“Big Data” - The 2012 Word of the Year
Melissa Stevens 270005B76W MELISSAS@US.IBM.COM | | Tags:  data-security ibm-security ibmsecurity security big-data
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This post is contributed by Kim Madia, World Wide Product Marketing Manager for Infosphere.
Working at IBM, I have been fortunate enough to be a part of launching big data platforms to clients. Big data is more than simply a matter of size; it is an opportunity to find insights in new and emerging types of data and content, to make businesses more agile, and to answer questions that were previously considered beyond reach.
Living in the technology space, terms like sentiment analysis, analytics, and high velocity data are becoming familiar. However, it is interesting for me to see how those outside of the technology business are engaging in the big data phenomenon. Geoff Nunberg, teacher at the University of California at Berkeley, recently made a case for big data as the 2012 word of the year. Another example, The New York Times has ran articles about how the US held its first “big data presidential election” in 2012.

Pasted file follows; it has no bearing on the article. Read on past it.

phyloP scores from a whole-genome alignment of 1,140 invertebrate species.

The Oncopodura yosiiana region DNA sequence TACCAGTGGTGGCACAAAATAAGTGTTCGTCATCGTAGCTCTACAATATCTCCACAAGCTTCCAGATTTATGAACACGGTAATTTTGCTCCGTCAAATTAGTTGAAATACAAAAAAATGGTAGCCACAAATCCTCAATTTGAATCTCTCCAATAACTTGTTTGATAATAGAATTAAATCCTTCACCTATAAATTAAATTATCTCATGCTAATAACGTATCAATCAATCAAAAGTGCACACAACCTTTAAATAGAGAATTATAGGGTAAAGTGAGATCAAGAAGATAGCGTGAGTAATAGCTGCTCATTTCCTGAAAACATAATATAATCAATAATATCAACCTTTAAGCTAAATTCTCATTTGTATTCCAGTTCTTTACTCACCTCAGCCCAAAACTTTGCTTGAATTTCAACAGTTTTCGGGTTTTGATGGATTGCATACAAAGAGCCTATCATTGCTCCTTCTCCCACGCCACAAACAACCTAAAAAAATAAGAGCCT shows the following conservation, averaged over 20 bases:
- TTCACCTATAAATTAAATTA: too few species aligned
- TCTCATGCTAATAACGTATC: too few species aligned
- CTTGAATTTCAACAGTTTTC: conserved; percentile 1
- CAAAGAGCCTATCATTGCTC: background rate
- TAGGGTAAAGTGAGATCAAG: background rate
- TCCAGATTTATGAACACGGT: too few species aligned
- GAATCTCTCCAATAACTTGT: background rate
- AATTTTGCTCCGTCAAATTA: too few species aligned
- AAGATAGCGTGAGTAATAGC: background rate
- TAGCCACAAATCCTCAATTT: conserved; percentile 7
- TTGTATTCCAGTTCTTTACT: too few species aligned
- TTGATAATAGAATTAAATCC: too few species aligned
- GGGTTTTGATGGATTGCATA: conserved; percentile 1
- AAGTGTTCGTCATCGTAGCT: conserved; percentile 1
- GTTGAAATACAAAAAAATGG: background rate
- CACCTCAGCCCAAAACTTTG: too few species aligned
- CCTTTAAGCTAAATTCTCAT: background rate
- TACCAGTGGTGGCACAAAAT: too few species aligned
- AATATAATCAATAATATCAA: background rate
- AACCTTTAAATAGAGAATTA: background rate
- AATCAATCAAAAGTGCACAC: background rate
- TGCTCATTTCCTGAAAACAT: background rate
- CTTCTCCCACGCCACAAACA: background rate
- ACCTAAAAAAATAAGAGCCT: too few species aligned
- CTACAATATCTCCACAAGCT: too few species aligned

One topic that is picking up steam in popular media, and I expect will get even greater focus in 2013, is privacy. In this era of big data, understanding privacy couldn’t be more important. Privacy isn’t static and can’t be easily defined. Privacy also has different meanings across businesses, industries and cultures. Privacy rules therefore are a constant source of debate. For example, a person’s zip code might want to be kept private during a trip to a health care clinic but may want to be disclosed to a retail establishment.
Sometimes privacy is confused with security or anonymity. Though related, these terms are not the same. Privacy is defined as the ability to control use of information in different contexts.
Technology is available to help deliver privacy. Intelligent data masking inside big data platforms makes analytics possible while also keeping private information out of sight. A focus on privacy will fundamentally change how big data platforms are adopted. The end goal is to provide aggregated sensitive data to an analytics platform while protecting privacy. I believe in 2013 we will see more debate between IT professionals and governance regulators about how to create more effective privacy policies.
To learn more about data masking, you might be interested in this analyst research: Understanding and Selecting Data Masking Solutions.
IBM delivers intelligent data masking through the InfoSphere Optim Data Masking portfolio.